After ingestion and intestinal absorption, fructose is metabolized in the liver and subsequently released in the systemic circulation as lactate or converted to glucose via gluconeogenesis, which is mainly released or used for liver glycogen synthesis depending on the need to maintain plasma glucose levels [38]. We observed no significant differences in plasma glucose concentrations between the GLU, GLU + FRU, and the GLU + SUC treatments (Figure 3). We have recently shown that sucrose ingestion does not preserve liver glycogen concentrations more than glucose ingestion during exercise [39]. Therefore, it seems unlikely that hepatic glycogenesis was a major fate of the ingested fructose during exercise. We did observe elevated plasma lactate concentrations in the GLU + FRU and GLU + SUC treatments when compared to the GLU treatment. Fructose co-ingestion has been shown to increase plasma lactate production and oxidation, with a minimal amount of fructose being directly oxidized [40]. Therefore, fructose or sucrose co-ingested with glucose appears to be effectively absorbed in the intestine and transported to the liver where it is metabolized to lactate, released in the circulation and subsequently oxidized.

Exogenous glucose oxidation rates have been shown to correlate with exercise performance during prolonged, moderate- to high-intensity exercise [2]. Fructose co-ingestion further improves exogenous carbohydrate oxidation rates and has shown to improve exercise performance compared to an isocaloric amount of glucose [8,14,16,22,41,42,43]. The latter has been attributed to a combination of higher exogenous carbohydrate oxidation rates and decreased GI distress [41,43]. Although we did not assess exercise performance, we observed increased exogenous carbohydrate rates and lower GI distress following fructose co-ingestion. Furthermore, exogenous carbohydrate oxidation rates and GI distress levels did not differ between the GLU + FRU and GLU + SUC treatments. Therefore, our data suggest that both fructose and sucrose represents proper ingredients for sports drinks to further increase exogenous carbohydrate oxidation rates during exercise.

This study presents several limitations. First, we assessed whole-body exogenous carbohydrate oxidation rates following fructose co-ingestion, which does not provide insight in the specific site of oxidation. The increased exogenous carbohydrate oxidation rates following fructose co-ingestion is likely largely attributed to increased lactate oxidation in muscle [40,44]. However, hepatic fructose conversion into glucose and/or lactate costs energy [45], thereby decreasing energy efficiency and possibly increasing hepatic carbohydrate oxidation rates. Therefore, the observed 46% ± 8% higher exogenous carbohydrate oxidation rates following fructose co-ingestion may slightly overestimate increased energy availability and exogenous carbohydrate oxidation rates in muscle. Secondly, we cannot exclude the possibility that sucrose co-ingestion is less effective at increasing exogenous carbohydrate oxidation when compared to fructose monosaccharide co-ingestion when total carbohydrate ingestion rates are higher than provided in the current study. It has been suggested that sucrose digestion and/or absorption becomes a limiting factor to further increase exogenous carbohydrate oxidation rates when total carbohydrate intakes levels exceed 1.8 g·min−1 [19]. However, such carbohydrate ingestion rates may be impractically high and result in GI distress that may be detrimental to exercise performance [43]. Therefore, we provided total carbohydrate ingestion rates that are more practical and have shown to increase performance [42].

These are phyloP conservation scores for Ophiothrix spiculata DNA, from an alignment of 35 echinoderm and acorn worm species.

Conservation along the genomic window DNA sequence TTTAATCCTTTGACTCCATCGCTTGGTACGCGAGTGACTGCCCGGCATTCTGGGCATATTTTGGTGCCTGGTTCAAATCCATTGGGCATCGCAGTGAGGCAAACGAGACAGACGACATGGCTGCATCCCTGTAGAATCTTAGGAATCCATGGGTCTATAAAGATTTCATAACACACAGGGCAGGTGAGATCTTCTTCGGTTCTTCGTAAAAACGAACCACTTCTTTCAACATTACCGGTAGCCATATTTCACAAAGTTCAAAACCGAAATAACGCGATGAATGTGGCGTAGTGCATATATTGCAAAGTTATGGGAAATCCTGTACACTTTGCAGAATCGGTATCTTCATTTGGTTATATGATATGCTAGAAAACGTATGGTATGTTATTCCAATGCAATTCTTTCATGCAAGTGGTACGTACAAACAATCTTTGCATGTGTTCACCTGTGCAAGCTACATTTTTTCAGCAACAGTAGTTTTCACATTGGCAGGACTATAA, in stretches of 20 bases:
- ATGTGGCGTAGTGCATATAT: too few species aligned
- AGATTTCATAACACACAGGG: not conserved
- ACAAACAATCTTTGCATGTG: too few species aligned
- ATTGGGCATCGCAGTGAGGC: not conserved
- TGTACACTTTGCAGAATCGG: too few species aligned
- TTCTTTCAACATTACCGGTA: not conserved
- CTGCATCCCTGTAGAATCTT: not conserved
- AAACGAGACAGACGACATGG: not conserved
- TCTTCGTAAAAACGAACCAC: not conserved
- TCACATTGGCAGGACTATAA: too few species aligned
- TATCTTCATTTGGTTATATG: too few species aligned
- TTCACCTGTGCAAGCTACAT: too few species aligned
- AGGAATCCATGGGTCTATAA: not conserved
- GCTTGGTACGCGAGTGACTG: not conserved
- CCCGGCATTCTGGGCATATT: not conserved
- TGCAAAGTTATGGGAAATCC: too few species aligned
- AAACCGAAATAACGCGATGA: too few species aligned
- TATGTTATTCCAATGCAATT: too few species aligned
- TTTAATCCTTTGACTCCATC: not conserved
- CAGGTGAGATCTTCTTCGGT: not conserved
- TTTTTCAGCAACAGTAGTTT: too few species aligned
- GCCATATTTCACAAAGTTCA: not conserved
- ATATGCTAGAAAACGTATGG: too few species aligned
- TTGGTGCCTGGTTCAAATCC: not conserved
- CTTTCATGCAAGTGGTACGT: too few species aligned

5. Conclusions

We conclude that fructose co-ingestion provided either as a monosaccharide or as sucrose strongly increases exogenous carbohydrate oxidation rates during prolonged exercise in trained cyclists. When ingesting large amounts of carbohydrates during exercise, co-ingestion of fructose or sucrose will lower GI distress and increase the capacity for exogenous carbohydrate oxidation.

Acknowledgments

We gratefully acknowledge the assistance of Janneau van Kranenburg and the enthusiastic support of the volunteers who participated in these experiments. This project was partly funded by a research grant from Kenniscentrum Suiker & Voeding, Utrecht, The Netherlands and Sugar Nutrition UK, London, UK.